This term has three meanings:
This is now known as PUBLIC FINANCE.
Finance is the science of managing money and is closely related to both economics and accounting. Economics provides an understanding of the institutional structures in which money and credit flow (macroeconomics) and the profit maximazation guidelines associated with the theory of the firm (microeconomics). Accounting provides the source of financial and other data for financial management.
Financial theory deals primarily with the accumulation and allocation of economic resources in relation to time and under varied states of the world. Finance also attempts to explain how money and capital markets facilitate the allocation of resources. Finance is concerned with the valuation of the firm as a going concern and investment opportunities and with factors that can change these values. It deals with the acquisition and use of funds, including their impact on the profitability and growth of the firm. Financial theory is applicable to nonprofit entities as well as for-profit enterprises.
The functions of a financial manager are financial analysis and planning, the management of the firm's asset structure, and the management of its financial structure. A firm's asset structure refers to both the mix and type of assets reported on the firm's balance sheet. Financial structure refers to the appropriate mix of short-term and long-term financing, including both debt and equity financing. The goal of financial management is to achieve the objectives of the firm's owners, which is sometimes considered to be the maximization of profit or wealth. The maximization of profit and wealth turn on the investment, a short-run and a long-run viewpoint, the timing of benefits, risks, and the distribution of returns.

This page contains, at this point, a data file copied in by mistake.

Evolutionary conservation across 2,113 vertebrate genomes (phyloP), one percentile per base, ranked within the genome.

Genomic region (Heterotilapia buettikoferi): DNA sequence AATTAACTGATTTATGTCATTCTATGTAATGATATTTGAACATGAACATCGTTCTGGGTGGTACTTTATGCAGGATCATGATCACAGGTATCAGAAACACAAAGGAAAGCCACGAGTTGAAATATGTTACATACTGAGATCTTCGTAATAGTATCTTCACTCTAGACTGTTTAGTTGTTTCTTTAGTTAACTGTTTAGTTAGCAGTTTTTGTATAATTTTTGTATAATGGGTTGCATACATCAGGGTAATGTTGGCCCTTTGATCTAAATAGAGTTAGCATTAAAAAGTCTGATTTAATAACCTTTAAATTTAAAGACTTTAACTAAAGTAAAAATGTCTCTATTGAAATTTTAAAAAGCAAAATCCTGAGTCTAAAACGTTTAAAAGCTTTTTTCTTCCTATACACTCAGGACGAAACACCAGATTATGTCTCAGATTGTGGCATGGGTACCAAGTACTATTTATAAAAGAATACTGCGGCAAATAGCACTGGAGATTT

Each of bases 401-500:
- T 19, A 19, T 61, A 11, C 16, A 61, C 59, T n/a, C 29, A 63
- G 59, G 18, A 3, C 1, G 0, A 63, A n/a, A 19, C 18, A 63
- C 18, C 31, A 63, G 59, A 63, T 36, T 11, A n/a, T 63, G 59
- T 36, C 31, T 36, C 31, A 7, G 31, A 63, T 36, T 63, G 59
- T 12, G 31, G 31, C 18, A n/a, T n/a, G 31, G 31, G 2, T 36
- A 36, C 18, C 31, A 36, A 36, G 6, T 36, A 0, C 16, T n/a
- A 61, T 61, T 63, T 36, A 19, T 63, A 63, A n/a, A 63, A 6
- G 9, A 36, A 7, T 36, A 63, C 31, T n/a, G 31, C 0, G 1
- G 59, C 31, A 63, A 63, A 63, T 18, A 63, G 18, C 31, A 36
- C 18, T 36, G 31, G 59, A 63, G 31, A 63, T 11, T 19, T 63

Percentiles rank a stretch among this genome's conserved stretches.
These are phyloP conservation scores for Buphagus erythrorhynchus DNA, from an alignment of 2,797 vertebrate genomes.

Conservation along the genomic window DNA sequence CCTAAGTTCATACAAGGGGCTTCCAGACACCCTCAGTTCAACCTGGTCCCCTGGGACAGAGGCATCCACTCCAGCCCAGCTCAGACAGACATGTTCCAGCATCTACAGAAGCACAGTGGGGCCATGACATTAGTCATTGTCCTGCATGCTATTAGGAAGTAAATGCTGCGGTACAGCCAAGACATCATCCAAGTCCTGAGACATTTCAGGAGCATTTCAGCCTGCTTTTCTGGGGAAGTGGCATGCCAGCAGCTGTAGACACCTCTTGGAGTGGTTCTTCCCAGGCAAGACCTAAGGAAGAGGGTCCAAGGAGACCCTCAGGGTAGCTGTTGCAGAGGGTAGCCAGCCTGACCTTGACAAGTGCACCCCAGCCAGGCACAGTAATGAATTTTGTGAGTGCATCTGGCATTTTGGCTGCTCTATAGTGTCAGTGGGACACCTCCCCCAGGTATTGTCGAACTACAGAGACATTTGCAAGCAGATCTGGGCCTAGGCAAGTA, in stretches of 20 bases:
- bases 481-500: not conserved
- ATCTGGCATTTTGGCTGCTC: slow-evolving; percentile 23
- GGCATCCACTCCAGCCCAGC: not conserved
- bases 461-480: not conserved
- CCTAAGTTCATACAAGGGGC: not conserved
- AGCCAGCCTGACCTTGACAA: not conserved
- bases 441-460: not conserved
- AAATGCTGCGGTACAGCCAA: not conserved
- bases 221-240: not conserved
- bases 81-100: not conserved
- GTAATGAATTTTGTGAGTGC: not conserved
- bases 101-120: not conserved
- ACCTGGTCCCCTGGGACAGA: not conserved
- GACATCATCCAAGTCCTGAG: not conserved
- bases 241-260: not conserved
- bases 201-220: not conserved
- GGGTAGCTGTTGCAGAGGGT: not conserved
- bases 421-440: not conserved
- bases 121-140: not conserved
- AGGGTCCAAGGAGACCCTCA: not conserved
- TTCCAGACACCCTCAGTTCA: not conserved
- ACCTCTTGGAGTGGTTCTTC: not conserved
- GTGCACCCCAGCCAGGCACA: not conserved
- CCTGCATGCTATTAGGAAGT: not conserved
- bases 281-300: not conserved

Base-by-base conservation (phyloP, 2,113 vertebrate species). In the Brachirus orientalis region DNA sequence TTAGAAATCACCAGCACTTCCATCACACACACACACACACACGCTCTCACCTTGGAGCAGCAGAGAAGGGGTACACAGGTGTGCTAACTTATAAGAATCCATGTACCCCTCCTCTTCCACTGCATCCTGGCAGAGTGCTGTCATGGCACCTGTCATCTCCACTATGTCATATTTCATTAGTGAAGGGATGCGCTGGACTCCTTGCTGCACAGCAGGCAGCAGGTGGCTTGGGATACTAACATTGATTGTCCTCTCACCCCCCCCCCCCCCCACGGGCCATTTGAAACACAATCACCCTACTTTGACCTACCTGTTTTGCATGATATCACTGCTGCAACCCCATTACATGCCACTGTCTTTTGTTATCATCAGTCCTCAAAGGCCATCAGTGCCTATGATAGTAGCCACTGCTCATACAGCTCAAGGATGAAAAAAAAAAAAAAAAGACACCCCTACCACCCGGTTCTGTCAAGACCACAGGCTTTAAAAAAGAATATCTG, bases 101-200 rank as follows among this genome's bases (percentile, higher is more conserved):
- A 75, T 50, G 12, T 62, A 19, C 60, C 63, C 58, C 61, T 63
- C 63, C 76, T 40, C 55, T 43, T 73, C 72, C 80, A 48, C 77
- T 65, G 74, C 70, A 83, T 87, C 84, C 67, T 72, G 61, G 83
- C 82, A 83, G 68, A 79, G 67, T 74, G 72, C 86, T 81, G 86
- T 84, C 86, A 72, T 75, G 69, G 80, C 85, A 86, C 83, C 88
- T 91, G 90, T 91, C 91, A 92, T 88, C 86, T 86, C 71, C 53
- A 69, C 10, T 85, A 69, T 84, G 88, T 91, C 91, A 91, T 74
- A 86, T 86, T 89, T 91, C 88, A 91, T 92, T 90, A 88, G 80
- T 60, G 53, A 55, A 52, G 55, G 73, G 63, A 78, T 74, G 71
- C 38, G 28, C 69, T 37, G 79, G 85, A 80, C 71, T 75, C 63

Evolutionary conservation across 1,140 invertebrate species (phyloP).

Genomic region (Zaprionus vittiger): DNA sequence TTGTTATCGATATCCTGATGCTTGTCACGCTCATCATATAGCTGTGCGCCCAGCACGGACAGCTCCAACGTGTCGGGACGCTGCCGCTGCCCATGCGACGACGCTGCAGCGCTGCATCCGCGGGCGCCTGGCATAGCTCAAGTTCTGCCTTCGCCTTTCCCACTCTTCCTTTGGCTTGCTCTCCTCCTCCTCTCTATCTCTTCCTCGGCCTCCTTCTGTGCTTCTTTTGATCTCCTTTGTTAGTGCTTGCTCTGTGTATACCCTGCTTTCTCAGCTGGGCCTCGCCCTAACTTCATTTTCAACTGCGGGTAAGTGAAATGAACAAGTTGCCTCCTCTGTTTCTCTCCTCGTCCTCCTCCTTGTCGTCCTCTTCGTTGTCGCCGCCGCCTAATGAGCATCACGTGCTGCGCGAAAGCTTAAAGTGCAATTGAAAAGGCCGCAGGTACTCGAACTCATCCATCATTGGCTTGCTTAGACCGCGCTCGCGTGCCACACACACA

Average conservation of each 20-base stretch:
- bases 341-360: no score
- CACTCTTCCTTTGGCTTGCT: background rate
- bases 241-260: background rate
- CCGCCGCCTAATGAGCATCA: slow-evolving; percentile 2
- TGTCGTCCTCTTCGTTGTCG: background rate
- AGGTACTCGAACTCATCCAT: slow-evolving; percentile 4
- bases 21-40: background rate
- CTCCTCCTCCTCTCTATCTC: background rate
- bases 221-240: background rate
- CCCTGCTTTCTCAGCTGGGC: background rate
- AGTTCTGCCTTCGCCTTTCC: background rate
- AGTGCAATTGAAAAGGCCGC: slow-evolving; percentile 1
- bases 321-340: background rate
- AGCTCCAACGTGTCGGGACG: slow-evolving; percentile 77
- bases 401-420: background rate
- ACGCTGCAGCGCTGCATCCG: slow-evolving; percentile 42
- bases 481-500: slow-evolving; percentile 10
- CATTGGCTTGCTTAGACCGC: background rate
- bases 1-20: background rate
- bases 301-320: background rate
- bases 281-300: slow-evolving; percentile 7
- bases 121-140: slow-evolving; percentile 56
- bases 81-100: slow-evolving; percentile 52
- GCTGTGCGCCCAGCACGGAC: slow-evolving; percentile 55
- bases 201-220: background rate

PRINGLE, J. AND HARRIS, R.J. Essentials of Managerial Finance, 1984.
Handbooks and Manuals:
Altman, E.I. Financial Handbook. John Wiley and Sons, New York, NY, 1987. Downes, J., and Goodman, J.E. Barron's Finance and Investment Handbook. Barron's Educational Services, Inc., Woodbury, NY, 1987.
FABOZZI, F.J., and ZARB, F.G. Handbook of Financial Market-Securities Options, Futures. Dow Jones_Irwin, Inc., Homewood, IL, 1987.
RAO, D. Handbook of Business, Finance, and Capital Sources, AMACOM, New York, 1985.
BEL AIR, R. How To Borrow Only Money From A Banker. AMACOM, New York, NY, 1988.
BREALEY, R., and MYSERS, S. Principles of Corporate Finance, McGraw-Hill Book Co., Inc., New York, NY, 1988.
BRIGHAM, E., and GAPENSKI, L. Intermediate Financial Management, Dryden Press, Hinsdale, IL, 1985.
BUTLER, R.E., and RAPPAPORT, D. A Complete Guide to Money and Your Business. Prentice Hall, Inc., Englewood Cliffs, NJ, 1986.
FAMA, E. "Banking in a Theory of Finance." Journal of Monetary Economics, January, 1980.
"What's Different About Banks?" Journal of Monetary Economics, January, 1985.
GUERARD, J. and VAUGHT, H.T. The Handbook of Financial Modeling. Probus Publishing Co., New York, NY, 1989.
WOELFEL, C.J. The Desktop Encyclopedia of Corporate Finance and Accounting. Probus Publishing Co., Chicago, IL, 1987.
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